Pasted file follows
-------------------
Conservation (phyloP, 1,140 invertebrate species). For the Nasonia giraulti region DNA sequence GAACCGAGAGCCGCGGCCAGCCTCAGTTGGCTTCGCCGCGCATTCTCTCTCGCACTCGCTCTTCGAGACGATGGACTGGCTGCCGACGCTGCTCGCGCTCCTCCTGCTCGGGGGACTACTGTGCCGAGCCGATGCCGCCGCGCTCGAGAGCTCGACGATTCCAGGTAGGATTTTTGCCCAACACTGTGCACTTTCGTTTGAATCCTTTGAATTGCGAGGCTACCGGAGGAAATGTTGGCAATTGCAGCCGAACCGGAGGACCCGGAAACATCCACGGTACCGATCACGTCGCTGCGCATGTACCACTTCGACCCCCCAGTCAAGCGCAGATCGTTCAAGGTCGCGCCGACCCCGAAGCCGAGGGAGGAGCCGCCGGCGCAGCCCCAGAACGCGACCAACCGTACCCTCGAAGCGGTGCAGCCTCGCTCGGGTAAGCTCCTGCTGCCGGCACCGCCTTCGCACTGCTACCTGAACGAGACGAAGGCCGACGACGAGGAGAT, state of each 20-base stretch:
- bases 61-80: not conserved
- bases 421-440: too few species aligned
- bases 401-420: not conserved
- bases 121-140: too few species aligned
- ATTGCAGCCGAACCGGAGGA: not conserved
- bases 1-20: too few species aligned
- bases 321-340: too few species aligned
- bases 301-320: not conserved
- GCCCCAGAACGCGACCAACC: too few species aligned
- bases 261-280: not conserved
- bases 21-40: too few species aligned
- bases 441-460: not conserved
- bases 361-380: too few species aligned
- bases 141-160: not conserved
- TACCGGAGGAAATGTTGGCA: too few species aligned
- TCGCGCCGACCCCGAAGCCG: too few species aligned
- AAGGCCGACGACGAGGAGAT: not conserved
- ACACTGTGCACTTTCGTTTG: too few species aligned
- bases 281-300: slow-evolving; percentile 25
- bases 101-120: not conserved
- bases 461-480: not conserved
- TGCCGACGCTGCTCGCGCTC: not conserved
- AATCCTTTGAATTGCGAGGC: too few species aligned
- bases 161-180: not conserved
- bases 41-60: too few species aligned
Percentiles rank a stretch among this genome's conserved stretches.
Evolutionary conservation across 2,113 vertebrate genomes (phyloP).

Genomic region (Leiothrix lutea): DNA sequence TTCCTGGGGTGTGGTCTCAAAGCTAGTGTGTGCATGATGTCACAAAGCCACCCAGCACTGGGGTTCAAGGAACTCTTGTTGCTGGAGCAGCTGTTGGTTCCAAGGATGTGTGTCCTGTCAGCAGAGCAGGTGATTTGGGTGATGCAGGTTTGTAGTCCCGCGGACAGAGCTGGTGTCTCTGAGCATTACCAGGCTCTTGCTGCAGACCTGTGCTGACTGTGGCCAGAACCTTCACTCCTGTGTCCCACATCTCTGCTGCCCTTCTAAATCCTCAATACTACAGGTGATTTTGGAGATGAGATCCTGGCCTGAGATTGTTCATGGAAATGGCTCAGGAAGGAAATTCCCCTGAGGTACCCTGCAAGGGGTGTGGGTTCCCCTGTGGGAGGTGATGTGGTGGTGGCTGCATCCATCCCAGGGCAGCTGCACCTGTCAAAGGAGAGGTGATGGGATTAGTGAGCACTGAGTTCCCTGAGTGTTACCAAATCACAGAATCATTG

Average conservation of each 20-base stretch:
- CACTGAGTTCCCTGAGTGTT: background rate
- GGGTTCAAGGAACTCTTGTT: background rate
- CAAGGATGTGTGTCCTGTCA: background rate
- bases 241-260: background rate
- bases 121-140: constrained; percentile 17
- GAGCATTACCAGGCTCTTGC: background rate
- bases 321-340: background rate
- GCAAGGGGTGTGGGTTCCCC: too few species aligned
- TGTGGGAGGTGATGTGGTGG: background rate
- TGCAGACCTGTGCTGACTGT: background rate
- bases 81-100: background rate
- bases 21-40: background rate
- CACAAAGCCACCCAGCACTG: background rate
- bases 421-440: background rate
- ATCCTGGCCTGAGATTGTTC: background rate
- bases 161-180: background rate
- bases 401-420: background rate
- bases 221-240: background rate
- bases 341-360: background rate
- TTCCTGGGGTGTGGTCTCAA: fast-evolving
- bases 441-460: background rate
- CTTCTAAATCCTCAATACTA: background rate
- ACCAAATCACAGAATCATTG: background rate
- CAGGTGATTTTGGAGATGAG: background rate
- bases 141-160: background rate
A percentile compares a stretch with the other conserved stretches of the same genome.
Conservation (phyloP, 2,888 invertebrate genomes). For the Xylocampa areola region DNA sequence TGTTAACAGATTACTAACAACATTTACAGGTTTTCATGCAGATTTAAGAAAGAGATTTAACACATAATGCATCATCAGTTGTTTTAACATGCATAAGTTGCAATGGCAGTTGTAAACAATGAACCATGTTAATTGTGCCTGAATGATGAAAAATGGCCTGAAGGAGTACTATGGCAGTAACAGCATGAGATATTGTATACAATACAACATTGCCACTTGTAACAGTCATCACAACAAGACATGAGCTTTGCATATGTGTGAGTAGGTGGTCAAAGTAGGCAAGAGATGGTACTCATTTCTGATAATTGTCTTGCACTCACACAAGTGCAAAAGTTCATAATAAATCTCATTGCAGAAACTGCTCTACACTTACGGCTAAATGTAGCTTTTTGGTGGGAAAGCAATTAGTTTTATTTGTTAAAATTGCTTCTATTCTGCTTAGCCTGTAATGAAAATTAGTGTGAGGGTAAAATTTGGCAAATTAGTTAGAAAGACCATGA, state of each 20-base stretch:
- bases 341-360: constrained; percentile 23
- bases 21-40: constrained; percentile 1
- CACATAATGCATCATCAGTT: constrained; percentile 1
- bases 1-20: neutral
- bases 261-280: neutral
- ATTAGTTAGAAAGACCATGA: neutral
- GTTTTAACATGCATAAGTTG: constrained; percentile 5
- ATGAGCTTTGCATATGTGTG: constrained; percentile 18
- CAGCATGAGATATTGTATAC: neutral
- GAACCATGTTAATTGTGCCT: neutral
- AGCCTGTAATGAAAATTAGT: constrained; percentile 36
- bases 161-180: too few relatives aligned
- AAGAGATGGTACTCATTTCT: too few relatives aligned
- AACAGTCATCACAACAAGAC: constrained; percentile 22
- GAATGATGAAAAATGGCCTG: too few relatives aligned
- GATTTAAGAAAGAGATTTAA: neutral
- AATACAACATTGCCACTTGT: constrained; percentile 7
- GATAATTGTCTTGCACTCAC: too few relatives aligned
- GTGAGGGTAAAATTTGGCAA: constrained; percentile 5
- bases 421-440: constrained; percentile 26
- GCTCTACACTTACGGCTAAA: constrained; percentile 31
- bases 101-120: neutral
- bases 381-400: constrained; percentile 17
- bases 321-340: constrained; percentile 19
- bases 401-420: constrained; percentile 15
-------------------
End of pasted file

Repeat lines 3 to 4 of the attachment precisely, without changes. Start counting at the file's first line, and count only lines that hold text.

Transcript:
- bases 421-440: too few species aligned
- bases 401-420: not conserved